When the hole is dug, make sure there aren’t any stones or sharp objects that could puncture the lining. Next stamp the ground down to create a firm surface. Spread the underlayment layer over the hole. This soft material gives extra support to the pond liner and reduces the chances of punctures. Unfold the pond liner and lay it over top so that it’s edges overlap by a good foot or two. Don’t trim the edges until the very end of this project. Also, the plastic will be wrinkly and look a mess but will sort itself out in the next step.

Fill the pond with water, and you’ll be amazed to see how the liner forms to the hole you’ve made. The next step is waiting 48 hours for the pond to settle and for the chlorine in the water to evaporate out. After this time you can trim the edges of the plastic liner and outline the pond with stones and/or pebbles. Aquatic plants can go in next and the ones I have in my pond are flag irises, a papyrus, and a marsh marigold. There’s lots of choice though.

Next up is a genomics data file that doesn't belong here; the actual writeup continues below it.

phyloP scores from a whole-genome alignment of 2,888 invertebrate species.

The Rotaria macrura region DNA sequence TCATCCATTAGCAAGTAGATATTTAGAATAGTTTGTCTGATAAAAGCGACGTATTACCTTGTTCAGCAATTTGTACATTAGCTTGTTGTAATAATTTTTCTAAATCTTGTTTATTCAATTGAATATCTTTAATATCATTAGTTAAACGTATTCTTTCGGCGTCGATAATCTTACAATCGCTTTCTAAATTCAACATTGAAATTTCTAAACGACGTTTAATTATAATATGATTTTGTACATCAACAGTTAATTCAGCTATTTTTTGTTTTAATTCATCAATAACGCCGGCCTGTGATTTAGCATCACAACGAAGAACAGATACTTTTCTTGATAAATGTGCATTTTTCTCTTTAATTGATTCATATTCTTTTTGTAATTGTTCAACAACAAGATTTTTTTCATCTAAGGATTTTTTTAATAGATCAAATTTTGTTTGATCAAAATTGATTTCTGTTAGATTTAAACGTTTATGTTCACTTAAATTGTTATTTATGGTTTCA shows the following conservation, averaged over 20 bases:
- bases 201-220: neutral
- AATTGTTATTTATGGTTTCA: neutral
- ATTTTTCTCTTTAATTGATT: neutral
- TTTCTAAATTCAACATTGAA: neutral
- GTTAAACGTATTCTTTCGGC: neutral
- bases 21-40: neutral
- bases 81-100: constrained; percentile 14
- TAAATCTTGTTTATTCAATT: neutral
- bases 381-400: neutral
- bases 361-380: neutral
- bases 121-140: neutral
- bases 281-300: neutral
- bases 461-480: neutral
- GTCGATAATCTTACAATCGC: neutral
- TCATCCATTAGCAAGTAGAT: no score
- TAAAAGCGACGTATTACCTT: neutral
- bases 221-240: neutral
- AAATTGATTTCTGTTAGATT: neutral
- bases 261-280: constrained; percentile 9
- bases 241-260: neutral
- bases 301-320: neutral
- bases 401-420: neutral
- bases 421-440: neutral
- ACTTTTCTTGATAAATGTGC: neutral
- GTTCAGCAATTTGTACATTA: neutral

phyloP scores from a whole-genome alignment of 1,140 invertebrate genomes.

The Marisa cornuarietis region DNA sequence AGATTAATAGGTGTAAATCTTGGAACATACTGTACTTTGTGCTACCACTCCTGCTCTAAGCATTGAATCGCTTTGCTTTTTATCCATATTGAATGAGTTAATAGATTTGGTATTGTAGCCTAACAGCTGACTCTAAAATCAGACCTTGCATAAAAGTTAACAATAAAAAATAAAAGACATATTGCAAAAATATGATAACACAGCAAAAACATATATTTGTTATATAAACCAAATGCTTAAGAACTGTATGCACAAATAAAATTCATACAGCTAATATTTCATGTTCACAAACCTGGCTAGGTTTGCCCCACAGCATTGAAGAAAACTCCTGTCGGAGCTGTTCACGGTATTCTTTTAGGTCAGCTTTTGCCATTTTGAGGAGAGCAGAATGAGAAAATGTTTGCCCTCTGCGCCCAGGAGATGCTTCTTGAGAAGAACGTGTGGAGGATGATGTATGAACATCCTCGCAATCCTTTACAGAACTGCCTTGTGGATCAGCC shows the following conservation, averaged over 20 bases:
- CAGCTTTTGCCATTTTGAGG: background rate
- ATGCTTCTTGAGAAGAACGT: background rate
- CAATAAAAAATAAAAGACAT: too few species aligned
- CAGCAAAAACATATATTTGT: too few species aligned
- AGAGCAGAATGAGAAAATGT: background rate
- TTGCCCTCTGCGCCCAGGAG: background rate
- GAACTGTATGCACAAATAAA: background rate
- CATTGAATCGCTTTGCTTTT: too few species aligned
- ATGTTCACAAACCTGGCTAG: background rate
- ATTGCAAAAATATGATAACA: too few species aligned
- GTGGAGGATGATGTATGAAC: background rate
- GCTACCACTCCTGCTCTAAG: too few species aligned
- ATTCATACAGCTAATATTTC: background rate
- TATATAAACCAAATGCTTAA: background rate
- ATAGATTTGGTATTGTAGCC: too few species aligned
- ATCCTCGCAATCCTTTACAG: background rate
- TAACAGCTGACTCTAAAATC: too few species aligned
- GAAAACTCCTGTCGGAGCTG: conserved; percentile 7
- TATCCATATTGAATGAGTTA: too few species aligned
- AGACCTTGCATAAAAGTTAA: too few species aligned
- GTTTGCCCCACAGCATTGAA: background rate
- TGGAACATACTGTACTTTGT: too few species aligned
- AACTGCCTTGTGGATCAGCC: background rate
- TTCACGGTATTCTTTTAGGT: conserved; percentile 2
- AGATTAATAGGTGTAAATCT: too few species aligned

Tips on how to build a small pond to attract frogs and other wildlife into the garden. Includes information on placement, size, materials, and maintenance #lovelygreens #organicgardening #slugcontrol
I used a wooden frame to create my pond on a slope

Creating a wildlife pond on a slope

I’m 100% about making garden projects on the cheap so I used what I already had to create my pond. The challenge for me was that I was building on a slope. I didn’t want to terrace the area and also didn’t want to buy a pre-formed liner. Getting one would be a good investment though.